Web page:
He gestured for me to take it directly from the box. I hesitated. The curse of dark magic doesn't rub off on people, but I was uncomfortable with putting my hands in the vessel that manifested so much trouble. No. I was afraid.
My fears of the paranormal are something I confront in every case. This time was no different. I overcame my hesitation and picked up five bundles of twenty-dollar bills, totaling $2,500. I shuffled my thumb through the stack. The bills felt like any other twenty I had held.
I stuffed two of the bundles inside my jacket pocket, two more in my coat pocket, and the final one in my back pocket. Having so much money that it was difficult to carry without anyone noticing was a new problem for me.
"I'll be in touch."
He nodded and waved goodbye.
All things considered, He had seemed polite and put together. After the door closed behind me, something crashed inside the room. I paused and heard another one. Merle had moved on from sobbing into his hands to throwing things against the wall.
Just because I'm terrible at comforting someone doesn't mean I don't want to. I stood in the hallway beneath the flicker of fluorescent lights and washed in the sound of a stereo blasting music for the floor to hear, whether they wanted to or not.
The best thing I could do was find him a safe place to make his first move. But it wouldn't cure me of the nagging guilt that I could have done more. A dozen questions swarmed my head as I started toward the stairwell at the end of the hall. Away from the booming music.
Merle's life had changed in ways he
didn't think possible, and the only advice I could offer was for him
to run from the people who were taking advantage of him. But he
wouldn't be able to run from the consequences of using dark magic or
the curses Mortilus was placing on him.
I reached for the handle to the stairwell only to find it moved away from me. A woman with dark hair walked through the door and into me.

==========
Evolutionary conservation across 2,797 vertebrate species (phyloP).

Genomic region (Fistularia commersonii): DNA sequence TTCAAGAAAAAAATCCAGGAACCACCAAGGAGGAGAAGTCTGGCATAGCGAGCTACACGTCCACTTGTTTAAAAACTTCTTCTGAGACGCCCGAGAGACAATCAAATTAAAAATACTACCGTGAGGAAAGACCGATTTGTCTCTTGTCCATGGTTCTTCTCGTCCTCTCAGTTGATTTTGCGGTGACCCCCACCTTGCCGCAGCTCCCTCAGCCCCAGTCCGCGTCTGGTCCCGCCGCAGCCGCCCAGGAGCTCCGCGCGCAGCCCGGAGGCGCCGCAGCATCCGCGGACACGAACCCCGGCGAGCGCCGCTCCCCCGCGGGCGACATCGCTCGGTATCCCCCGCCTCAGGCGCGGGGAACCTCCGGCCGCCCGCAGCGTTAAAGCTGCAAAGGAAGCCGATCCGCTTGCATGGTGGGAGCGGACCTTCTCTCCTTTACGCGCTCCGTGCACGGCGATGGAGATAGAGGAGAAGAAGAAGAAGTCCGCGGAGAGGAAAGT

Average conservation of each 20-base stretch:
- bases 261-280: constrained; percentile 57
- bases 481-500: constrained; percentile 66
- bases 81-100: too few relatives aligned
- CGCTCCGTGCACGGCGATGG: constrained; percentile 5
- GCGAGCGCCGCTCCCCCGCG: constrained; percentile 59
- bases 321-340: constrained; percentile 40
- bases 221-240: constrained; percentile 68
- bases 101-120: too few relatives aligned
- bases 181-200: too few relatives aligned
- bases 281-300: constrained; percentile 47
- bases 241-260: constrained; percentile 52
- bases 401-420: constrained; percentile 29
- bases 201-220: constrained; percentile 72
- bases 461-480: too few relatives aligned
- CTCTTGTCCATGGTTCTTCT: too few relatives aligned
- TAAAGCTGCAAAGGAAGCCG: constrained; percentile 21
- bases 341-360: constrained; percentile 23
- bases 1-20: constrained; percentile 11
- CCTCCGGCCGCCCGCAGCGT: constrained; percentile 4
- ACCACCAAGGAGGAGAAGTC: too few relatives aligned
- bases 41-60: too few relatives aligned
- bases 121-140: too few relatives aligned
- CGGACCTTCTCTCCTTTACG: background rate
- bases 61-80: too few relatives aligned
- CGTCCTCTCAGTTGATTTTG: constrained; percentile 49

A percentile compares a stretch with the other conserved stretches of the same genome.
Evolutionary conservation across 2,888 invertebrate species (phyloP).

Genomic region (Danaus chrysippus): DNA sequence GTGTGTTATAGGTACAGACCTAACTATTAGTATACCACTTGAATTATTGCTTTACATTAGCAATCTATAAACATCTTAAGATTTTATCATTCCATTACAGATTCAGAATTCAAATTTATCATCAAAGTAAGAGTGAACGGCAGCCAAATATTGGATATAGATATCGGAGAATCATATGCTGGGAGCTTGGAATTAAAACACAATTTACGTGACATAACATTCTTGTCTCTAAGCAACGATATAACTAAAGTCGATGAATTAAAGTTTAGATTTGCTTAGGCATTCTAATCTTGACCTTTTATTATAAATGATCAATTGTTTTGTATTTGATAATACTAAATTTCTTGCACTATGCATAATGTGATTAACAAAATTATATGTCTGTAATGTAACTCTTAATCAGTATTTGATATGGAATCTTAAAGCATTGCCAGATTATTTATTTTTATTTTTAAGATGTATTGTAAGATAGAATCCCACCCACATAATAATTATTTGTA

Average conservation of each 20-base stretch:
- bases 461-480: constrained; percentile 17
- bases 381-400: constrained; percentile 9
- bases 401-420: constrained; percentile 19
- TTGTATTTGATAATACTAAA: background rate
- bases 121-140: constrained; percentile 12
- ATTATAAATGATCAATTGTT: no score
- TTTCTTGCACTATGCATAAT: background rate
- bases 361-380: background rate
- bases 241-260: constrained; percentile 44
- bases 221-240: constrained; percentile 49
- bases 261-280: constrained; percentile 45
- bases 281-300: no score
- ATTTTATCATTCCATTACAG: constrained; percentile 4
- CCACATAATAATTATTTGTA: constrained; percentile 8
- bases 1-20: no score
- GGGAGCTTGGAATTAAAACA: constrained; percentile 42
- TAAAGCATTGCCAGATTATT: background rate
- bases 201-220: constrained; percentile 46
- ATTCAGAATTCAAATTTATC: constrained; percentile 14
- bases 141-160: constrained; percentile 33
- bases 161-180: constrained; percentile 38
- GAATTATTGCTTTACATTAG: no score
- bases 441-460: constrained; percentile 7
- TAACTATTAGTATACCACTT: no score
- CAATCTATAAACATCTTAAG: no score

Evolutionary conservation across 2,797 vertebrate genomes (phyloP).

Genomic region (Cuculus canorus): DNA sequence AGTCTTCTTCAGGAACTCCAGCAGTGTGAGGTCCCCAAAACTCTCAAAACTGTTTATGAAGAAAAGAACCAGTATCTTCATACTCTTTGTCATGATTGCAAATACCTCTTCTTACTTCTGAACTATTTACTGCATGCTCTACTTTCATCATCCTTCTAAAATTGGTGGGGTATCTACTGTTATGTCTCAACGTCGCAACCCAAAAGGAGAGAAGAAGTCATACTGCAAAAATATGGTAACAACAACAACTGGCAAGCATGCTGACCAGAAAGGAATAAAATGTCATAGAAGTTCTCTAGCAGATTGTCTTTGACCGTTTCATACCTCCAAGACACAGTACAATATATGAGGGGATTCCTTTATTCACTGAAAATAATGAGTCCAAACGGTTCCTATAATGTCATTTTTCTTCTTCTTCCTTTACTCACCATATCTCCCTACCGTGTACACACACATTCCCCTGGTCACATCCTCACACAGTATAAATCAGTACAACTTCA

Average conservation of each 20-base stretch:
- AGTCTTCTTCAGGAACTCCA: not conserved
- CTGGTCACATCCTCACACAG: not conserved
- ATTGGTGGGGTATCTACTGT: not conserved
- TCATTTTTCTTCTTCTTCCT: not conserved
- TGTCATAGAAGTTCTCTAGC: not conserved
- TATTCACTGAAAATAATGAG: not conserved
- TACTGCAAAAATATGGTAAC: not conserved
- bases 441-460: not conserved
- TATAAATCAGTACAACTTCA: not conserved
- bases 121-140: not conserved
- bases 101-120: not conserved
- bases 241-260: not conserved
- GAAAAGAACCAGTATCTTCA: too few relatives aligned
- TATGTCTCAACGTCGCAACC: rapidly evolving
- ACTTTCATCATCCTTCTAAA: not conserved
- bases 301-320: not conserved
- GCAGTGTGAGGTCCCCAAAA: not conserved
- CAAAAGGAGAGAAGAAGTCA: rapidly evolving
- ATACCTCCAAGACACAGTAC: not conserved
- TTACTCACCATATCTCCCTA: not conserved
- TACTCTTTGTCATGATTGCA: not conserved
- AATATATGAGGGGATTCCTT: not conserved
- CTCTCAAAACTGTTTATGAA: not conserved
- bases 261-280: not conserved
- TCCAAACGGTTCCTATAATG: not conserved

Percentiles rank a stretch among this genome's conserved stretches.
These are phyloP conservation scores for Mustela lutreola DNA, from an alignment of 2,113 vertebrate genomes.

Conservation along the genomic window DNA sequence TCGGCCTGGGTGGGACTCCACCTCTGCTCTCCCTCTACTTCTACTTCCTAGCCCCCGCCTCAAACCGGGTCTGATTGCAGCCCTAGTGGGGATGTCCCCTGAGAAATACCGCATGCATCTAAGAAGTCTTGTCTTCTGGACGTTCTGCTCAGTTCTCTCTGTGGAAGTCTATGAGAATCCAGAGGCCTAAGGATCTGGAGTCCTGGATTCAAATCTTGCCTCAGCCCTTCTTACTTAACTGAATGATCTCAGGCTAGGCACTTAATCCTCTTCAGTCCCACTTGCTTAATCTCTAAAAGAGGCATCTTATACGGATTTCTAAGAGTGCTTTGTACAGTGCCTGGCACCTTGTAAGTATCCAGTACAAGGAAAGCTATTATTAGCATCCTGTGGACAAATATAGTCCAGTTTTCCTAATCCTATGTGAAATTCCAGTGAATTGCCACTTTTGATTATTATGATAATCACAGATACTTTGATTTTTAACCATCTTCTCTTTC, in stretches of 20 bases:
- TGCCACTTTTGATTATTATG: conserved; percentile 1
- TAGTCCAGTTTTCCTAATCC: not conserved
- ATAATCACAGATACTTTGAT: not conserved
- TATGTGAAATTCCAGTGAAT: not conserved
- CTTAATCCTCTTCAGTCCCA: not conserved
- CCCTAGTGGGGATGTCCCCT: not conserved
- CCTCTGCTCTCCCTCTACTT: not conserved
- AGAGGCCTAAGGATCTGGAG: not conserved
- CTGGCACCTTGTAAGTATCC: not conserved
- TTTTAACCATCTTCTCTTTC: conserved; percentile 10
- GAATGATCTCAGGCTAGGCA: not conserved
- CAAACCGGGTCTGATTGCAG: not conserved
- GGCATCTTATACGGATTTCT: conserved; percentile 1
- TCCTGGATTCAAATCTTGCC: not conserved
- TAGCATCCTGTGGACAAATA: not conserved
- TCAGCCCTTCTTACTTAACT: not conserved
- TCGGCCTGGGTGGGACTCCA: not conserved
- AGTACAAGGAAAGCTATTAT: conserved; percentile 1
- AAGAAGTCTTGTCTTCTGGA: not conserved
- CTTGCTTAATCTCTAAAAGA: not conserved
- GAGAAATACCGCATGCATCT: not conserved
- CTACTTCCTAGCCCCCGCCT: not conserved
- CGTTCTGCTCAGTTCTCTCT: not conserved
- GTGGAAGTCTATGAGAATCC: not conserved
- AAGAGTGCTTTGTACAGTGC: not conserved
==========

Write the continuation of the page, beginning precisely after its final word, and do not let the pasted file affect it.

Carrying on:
"Sorry," I said.
She backed up and gave me a dirty stare. There was electricity in her eyes. Her hair had been graced by a stylist, and she wore dark clothes that were too expensive for a college student. At least the ones living in the residence halls.
She sniffed. Nothing exaggerated, but I
could tell she was smelling a scent from me.
I don't wear cologne or aftershave. The only thing that possessed an odor was the cash from the banker's box.
"Sorry," I repeated, "Didn't shower this morning."
"You're not a student."
"Visiting my nephew. You?"
If a stare could throw a punch, hers would have knocked me out.
I was blocking her path into the hallway. She nodded for me to move.
I stepped aside, and there was no
surprise that a complete stranger had followed her orders.
There wasn't a thank you, just a "Get lost, old man before you cause any trouble."
I walked down the stairs but turned around on the first flight. The door on the stairwell had a small rectangular window into the hall. From there, I could see the woman knocking on Merle's door. I continued down the stairwell before Tiffany could catch me spying on her, and I prayed that Merle could hold it together.